Living in Miami, I can tell you for a fact that Latin American art is making its mark on the international art scene at full throttle. I see examples every day in private collections, local galleries and in new art venues such as the Perez Art Museum Miami (PAMM).
So naturally, when I had the opportunity to accompany my husband on a business trip to Buenos Aires my first question was, “Where’s the best local Latin American art museum?” The answer was resounding: Museo de Arte Latinomericano de Buenos Aires, affectionately referred to as MALBA!
I wasn’t disappointed. If you’re tired of the crowds at large art museums or want to explore art for an hour or two and not all day or all week and you’d like to learn more about Latin American art, then MALBA is the art museum aperitif for you.
First of all, MALBA is lovely to walk through and there are posters on the walls leading you through a history of Latin American art from the start of the 20th century.
For example, I didn’t know that Latin American artists were a part of the Modernism Avant-Garde movements of Europe in the 30’s, mixing it up with Picasso and Cubism, Expressionism and Futurism. You’ll find examples on display at MALBA.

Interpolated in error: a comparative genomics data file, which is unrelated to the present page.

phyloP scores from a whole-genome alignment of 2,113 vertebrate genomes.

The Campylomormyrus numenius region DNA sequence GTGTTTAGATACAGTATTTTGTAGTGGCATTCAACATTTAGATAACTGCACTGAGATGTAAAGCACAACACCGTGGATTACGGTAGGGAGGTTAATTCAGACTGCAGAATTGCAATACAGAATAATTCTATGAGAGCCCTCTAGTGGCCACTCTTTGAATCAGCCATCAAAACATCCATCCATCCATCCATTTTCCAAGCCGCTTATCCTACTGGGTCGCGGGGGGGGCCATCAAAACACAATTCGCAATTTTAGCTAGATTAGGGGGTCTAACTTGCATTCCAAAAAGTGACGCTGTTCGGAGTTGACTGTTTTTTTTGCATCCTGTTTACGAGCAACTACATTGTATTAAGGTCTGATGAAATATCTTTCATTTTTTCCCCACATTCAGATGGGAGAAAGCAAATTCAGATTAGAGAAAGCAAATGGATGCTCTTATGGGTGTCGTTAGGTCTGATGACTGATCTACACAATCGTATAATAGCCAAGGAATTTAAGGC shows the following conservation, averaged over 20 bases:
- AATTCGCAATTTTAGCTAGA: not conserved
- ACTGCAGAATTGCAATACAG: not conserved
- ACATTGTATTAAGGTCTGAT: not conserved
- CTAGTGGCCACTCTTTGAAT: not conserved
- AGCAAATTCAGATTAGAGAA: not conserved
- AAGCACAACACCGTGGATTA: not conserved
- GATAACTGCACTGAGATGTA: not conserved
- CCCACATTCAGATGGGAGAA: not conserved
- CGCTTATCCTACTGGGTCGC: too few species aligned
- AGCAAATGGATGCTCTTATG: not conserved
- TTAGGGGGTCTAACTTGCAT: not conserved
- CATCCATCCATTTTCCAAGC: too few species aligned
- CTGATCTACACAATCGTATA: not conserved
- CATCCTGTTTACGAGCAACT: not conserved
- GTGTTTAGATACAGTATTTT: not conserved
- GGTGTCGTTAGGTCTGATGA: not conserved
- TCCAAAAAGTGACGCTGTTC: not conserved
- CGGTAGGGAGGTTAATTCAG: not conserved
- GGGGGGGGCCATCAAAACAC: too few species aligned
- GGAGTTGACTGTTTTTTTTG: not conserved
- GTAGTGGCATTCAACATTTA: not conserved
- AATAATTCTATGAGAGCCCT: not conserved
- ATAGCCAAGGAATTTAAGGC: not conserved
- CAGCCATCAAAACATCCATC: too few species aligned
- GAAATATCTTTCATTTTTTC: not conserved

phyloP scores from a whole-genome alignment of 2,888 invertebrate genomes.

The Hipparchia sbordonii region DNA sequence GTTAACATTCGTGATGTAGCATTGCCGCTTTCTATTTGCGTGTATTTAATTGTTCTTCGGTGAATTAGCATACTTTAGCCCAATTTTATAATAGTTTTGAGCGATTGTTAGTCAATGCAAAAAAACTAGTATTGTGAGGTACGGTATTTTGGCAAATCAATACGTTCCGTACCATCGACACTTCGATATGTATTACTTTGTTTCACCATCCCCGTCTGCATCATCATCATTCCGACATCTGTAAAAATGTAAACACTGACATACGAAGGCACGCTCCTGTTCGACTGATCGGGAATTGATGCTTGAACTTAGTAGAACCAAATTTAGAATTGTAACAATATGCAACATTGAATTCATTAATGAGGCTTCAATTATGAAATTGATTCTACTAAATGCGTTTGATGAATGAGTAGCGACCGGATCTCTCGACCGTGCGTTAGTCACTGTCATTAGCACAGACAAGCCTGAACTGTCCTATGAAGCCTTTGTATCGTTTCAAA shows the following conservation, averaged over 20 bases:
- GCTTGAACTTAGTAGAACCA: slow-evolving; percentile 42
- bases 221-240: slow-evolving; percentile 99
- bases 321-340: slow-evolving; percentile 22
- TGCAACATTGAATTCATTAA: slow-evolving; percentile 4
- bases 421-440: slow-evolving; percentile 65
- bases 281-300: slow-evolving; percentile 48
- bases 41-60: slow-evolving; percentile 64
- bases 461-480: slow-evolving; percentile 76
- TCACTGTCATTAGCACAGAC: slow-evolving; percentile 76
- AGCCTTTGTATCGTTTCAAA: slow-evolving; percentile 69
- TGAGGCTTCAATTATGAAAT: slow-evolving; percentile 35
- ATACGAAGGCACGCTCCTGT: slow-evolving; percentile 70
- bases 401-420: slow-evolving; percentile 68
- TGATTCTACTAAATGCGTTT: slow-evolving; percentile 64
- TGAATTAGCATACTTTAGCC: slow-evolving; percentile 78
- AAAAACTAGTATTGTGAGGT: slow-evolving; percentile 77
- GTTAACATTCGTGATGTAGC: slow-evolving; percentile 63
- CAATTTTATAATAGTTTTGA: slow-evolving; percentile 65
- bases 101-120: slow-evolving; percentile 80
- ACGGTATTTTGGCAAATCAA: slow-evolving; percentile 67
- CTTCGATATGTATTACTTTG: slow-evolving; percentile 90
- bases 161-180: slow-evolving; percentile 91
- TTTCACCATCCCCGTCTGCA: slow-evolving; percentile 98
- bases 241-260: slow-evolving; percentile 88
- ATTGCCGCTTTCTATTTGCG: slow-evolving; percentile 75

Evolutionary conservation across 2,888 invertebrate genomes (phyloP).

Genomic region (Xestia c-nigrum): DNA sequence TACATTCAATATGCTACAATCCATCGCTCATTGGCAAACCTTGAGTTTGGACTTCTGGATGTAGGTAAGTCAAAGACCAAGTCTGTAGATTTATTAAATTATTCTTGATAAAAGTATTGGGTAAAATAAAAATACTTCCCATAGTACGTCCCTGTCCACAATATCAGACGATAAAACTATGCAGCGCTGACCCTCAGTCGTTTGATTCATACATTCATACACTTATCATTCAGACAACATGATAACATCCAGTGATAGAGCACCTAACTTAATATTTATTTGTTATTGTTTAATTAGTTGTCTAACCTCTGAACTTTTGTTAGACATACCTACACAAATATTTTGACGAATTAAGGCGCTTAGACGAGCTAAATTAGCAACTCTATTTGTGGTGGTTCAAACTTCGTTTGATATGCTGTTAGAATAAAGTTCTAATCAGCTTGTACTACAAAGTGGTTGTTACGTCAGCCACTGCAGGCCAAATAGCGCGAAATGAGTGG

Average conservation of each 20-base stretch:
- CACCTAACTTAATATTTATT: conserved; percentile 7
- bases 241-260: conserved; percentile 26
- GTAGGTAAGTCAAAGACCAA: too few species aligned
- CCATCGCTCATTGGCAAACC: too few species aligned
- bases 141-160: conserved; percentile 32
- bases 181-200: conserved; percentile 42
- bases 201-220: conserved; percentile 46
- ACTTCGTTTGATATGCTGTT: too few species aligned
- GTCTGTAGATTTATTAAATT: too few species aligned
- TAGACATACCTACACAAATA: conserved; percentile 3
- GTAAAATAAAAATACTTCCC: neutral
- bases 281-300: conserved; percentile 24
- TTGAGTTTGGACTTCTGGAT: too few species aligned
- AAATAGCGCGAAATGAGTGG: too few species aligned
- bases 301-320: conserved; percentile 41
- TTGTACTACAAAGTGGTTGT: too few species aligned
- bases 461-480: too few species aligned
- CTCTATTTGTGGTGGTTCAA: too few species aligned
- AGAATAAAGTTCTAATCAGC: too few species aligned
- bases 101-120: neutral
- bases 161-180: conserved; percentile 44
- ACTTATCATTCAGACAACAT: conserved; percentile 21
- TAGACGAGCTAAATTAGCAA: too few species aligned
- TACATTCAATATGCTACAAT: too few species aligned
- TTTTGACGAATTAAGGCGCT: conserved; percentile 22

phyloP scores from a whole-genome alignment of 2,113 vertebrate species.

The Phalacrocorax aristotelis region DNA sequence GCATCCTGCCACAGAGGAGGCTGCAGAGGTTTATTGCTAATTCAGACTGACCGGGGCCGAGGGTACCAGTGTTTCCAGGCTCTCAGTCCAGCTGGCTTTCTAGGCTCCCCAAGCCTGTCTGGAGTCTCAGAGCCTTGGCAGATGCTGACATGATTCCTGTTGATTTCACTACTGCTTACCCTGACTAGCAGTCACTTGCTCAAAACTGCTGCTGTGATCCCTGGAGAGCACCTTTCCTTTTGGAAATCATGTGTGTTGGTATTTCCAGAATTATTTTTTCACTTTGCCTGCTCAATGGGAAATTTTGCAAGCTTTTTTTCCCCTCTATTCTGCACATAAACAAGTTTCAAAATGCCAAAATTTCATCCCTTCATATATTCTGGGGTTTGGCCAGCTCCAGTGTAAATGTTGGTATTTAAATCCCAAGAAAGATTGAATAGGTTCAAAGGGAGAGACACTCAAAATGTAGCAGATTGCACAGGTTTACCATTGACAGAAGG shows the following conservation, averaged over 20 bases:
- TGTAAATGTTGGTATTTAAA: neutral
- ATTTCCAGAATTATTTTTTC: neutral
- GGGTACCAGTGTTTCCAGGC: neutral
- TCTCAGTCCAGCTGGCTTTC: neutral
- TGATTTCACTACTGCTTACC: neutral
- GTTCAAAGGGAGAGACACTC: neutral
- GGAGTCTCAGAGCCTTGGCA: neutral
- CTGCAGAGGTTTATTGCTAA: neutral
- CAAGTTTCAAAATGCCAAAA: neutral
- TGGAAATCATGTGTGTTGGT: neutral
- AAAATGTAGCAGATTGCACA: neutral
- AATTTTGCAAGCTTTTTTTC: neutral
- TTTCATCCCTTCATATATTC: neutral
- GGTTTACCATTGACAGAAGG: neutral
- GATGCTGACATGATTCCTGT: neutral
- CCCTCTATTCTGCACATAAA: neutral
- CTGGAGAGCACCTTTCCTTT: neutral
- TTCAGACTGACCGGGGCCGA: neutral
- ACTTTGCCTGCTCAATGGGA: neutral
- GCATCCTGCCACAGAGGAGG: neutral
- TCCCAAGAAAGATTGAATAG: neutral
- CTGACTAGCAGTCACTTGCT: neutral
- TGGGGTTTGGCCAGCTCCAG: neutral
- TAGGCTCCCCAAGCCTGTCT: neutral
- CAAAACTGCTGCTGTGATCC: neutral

Also on display, works by artists who represent the politically tumultuous history of Central and South America. Diego Riveraant, Jose Clemente Orozco and David Alfaro Siqueiros (Mexico), Antonio Berni (Argentina) and Candido Portinari (Brazil) are among artists featured in this category.
These artists often made use of materials, and expressive and technical resources that gave their pieces social dimension. Burlap from a potato sack or tempera paint of a sort used in murals were often chosen, according to an information panel. The painting above by Antonio Berni called “Manifestacion,” consists of egg tempera on burlap.
Frida Kahlo is represented at MALBA in one of her famous self-portraits. I am in this photograph to show the size of the picture.
A large canvas by the figurative artist Fernando Botero is also at MALBA. Known for his large figures both in paintings and in sculptures, his signature style is often referred to as “Boterismo.”
MALBA has more than 200 works from the private collection of Eduardo Costantini. If you visit Buenos Aires, find a lazy hour or two and discover major works by Xu Solar, Diego Rivera, Antonio Berni, Frida Kahlo, Fernando Botero and Jorge de la Vega, among other modern masters from Argentina, Brazil, Chile, Colombia, Costa Rica, Cuba, Ecuador, Mexico, Uruguay and Venezuela.
When you’re done (or before you begin!), there’s a delightful cafe on the ground floor. Enjoy a little cappuccino with your cultural excursion into Latin American art.